One of the reasons I chose to go to England in early December was to visit Blenheim Palace, home at the turn of the twentieth century to Consuelo Vanderbilt of Newport. It seemed only fitting (but does one really need an excuse to go to London?) that I should do this bit of “research” as Marble House, her former Vanderbilt residence, was to be a Christmas post enlightened by excerpts of the families place in American commerce and society.
Consuelo was the great-granddaughter of Commodore Cornelius Vanderbilt, who established the family’s fortune in steamships and the New York Central Railroad. And her uncle was Cornelius II, who built The Breakers. Both of her brothers William K. Jr., a prominent figure in pioneering the sport of auto racing in America, and Harold, one of the finest yachtsmen of his era who successfully defended the America’s Cup three times, established their credentials early on.
But it was Consuelo who was chosen to firmly establish the family’s social credentials by securing an English aristocratic title. Her mother, Alva, was nothing if not persistent on the subject, rumor having it that she went so far as to lock her daughter in her room until she capitulated to an arranged marriage with the 9th Duke of Marlborough. They were married in 1895, after her dowry had been settled upon (worth almost $100 million in today’s money).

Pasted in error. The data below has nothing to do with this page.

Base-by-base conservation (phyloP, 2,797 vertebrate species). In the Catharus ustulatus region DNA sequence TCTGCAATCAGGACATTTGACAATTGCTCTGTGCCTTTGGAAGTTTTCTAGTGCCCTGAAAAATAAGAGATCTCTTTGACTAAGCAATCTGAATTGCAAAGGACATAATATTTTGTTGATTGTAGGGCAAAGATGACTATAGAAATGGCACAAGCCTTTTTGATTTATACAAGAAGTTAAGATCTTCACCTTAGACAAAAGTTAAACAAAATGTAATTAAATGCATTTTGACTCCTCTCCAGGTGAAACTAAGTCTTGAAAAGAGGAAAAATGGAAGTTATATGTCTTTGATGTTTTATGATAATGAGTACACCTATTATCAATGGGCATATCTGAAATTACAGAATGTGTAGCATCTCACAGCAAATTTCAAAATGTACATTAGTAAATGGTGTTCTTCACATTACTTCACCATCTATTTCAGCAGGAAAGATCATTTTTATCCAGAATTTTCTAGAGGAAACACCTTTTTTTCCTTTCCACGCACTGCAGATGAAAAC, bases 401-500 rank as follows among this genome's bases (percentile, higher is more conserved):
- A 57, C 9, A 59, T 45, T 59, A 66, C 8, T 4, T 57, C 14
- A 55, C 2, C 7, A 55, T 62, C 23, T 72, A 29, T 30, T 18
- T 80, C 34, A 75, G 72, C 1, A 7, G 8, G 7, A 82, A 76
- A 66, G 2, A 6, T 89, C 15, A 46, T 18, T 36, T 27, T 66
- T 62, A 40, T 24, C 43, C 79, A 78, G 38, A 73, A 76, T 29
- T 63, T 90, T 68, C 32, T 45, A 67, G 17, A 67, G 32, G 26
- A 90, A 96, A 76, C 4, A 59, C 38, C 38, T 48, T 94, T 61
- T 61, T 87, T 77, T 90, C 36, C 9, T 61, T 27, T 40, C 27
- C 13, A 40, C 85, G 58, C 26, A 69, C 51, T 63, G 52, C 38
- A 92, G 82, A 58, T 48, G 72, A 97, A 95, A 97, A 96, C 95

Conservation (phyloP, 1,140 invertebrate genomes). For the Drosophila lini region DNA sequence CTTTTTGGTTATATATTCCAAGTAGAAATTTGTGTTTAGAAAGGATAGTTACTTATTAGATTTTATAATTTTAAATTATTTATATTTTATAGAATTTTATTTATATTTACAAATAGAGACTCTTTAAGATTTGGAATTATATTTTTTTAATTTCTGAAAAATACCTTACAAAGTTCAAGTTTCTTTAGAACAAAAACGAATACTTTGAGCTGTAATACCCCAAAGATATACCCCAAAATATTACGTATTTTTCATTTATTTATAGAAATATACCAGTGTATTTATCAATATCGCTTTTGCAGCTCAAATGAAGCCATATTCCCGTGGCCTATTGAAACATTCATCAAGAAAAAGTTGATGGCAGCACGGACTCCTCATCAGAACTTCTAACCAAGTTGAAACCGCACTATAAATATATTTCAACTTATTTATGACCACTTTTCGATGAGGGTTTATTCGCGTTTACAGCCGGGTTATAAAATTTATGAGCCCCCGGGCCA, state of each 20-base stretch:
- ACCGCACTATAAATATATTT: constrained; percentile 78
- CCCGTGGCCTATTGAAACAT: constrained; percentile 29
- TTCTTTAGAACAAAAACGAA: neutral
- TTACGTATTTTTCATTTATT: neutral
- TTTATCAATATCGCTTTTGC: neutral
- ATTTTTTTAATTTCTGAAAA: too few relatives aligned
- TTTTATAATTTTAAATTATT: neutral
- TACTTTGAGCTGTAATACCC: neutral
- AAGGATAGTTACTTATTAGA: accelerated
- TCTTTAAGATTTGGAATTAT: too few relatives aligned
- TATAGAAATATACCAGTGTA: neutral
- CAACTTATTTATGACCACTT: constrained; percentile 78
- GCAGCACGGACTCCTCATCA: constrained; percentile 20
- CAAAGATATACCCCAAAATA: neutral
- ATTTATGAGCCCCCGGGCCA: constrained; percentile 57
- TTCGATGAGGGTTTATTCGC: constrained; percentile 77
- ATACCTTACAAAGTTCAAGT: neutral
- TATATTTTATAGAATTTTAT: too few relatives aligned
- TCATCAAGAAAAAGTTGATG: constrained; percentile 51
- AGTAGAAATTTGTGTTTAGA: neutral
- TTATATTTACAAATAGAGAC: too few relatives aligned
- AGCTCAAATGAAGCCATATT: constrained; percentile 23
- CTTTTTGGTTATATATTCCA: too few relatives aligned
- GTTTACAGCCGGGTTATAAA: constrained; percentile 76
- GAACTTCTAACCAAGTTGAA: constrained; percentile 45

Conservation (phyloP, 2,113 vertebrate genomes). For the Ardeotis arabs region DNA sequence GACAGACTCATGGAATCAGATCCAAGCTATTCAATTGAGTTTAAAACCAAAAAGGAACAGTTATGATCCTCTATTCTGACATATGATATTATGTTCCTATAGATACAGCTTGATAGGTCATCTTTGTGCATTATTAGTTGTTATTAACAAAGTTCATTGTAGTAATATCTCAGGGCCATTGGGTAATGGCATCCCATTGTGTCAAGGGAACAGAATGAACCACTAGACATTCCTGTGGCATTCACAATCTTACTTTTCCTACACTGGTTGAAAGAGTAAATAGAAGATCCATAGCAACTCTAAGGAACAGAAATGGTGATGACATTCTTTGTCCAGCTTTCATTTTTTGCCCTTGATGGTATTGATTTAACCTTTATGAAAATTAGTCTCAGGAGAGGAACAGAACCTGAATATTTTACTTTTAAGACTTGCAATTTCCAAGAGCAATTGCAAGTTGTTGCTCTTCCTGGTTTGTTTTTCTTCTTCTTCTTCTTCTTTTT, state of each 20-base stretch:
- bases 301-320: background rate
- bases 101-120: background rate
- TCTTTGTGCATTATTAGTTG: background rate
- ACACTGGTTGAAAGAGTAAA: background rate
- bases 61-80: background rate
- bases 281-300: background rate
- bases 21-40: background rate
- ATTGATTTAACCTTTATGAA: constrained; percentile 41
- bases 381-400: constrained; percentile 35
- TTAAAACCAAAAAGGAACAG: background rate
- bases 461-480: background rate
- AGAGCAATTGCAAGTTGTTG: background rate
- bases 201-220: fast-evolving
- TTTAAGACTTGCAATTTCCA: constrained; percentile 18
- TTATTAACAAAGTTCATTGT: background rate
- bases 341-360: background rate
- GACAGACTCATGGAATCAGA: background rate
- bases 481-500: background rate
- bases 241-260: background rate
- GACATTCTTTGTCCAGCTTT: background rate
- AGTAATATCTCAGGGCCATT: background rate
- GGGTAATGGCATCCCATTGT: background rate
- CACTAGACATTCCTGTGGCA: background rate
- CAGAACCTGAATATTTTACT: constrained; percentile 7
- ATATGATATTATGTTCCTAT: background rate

Consuelo’s was the most prominent and storied example during the Gilded Age of enterprising social ambition on the part of newly wealthy parents. Among the many American heiresses married off to British aristocracy, Consuelo’s title carried the highest ranking of these “Dollar Princesses,” but proved to be a loveless marriage common during the Gilded Age. Nonetheless, she reigned as the Duchess of Marlborough at Blenheim Palace, noteworthy as the only non-royal palace in Britain. After ten years and two heirs, she and the Duke separated and were eventually divorced.
Marble House was built between 1888 and 1892 for William K. and Alva Vanderbilt and designed by leading architect of the day, Richard Morris Hunt. This “Temple to the Arts”, as described by Alva, was a social and architectural landmark that set the pace for Newport’s subsequent transformation from a quiet summer colony of wooden houses to the legendary resort of opulent stone palaces. Among its many attributes is the 500,000 cubic feet of marble that provided the home’s moniker. Stunningly elegant throughout the year, it is breathtaking when dressed for Christmas. All images attest to this point, but the “small” ballroom (below) is my favorite, deliciously making sense of the saying that “more is never enough.”
And speaking of more…I wish you holidays full of delight, lots of things merry and everything bright. xB